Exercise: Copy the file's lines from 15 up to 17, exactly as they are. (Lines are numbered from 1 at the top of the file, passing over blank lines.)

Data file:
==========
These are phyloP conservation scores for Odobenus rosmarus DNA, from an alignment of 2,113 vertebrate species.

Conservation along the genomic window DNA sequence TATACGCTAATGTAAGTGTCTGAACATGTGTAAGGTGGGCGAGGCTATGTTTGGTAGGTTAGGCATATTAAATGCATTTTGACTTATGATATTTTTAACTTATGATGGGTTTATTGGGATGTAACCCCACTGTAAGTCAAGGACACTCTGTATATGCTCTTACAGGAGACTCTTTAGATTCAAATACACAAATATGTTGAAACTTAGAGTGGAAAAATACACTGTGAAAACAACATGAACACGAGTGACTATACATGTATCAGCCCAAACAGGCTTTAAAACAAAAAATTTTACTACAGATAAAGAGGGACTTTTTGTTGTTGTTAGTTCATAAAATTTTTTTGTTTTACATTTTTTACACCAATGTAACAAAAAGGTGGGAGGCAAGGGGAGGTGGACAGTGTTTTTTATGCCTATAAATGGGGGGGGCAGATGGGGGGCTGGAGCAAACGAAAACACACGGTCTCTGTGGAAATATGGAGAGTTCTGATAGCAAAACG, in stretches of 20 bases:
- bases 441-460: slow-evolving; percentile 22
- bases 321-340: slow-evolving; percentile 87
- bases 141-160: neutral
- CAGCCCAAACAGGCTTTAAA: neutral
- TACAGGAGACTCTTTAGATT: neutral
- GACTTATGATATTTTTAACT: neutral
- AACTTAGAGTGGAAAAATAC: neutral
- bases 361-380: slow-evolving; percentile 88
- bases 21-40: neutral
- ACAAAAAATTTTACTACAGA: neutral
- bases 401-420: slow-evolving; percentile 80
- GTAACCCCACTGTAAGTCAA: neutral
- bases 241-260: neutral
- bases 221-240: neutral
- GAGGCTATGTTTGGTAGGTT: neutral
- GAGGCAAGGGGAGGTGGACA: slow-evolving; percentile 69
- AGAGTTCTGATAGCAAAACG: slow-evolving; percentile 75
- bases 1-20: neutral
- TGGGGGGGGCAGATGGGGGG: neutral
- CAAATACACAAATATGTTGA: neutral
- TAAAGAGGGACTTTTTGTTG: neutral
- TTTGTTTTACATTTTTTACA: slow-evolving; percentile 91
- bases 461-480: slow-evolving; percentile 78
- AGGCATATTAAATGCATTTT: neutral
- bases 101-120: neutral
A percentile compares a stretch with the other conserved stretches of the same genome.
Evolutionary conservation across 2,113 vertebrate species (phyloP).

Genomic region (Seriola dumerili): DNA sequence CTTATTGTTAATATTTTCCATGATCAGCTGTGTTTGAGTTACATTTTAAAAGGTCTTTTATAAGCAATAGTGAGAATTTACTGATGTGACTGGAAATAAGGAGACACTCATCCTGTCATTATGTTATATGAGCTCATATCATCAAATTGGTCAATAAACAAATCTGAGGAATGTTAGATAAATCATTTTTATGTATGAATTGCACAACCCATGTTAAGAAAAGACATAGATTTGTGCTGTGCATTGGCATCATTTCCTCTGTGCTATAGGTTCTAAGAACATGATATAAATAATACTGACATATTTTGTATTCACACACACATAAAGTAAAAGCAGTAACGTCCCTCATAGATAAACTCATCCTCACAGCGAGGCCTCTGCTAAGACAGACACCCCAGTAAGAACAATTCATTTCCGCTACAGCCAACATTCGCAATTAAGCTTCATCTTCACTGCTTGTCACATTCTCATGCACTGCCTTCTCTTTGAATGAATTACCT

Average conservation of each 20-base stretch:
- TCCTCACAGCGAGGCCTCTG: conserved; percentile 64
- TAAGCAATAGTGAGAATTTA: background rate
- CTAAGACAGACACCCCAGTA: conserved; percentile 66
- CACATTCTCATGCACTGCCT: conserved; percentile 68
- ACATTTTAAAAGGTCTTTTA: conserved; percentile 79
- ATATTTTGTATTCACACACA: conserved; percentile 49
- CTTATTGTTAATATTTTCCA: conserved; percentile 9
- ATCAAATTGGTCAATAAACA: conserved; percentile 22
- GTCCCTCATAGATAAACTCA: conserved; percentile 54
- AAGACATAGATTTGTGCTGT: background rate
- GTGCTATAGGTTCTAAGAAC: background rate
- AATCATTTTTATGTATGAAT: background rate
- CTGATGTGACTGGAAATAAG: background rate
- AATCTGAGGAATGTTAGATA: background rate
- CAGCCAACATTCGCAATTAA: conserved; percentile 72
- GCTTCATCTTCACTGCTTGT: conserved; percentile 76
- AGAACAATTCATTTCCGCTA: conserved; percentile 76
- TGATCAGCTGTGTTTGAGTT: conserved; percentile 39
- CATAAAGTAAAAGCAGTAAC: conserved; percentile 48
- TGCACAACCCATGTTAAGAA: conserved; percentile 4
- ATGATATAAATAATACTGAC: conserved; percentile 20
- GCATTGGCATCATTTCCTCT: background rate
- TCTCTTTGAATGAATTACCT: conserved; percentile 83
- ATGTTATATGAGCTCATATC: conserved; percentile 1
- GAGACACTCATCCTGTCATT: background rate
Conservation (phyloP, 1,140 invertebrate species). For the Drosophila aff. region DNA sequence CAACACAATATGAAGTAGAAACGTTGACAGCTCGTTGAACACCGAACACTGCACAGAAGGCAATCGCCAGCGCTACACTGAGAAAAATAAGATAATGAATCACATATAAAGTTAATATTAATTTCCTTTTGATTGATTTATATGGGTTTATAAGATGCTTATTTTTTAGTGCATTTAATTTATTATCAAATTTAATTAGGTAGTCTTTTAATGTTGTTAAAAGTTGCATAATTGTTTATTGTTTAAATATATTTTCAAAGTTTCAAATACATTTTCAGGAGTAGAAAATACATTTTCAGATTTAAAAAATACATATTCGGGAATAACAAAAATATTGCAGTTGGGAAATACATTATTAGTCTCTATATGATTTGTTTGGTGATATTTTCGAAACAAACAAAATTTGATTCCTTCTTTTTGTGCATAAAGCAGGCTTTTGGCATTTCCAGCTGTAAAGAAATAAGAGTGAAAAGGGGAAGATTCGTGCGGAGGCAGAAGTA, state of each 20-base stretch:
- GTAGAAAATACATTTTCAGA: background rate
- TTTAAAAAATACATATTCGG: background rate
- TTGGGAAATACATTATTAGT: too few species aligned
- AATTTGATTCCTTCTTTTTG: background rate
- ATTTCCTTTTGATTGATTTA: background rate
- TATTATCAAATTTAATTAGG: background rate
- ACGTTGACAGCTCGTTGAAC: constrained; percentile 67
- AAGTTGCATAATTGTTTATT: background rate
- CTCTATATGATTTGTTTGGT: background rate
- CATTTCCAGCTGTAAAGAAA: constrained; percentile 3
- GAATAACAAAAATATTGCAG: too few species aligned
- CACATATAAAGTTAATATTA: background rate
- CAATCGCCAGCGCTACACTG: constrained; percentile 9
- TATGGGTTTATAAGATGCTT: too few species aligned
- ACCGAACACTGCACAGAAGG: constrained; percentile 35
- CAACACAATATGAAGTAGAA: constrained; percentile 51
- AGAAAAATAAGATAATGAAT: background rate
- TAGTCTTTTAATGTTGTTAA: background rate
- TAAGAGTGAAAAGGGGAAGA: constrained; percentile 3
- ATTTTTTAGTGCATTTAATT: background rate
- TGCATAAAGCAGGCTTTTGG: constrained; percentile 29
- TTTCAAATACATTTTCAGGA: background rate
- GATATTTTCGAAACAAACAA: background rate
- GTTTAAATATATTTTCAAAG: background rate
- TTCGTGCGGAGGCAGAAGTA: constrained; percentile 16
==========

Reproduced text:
- bases 241-260: neutral
- bases 221-240: neutral
- GAGGCTATGTTTGGTAGGTT: neutral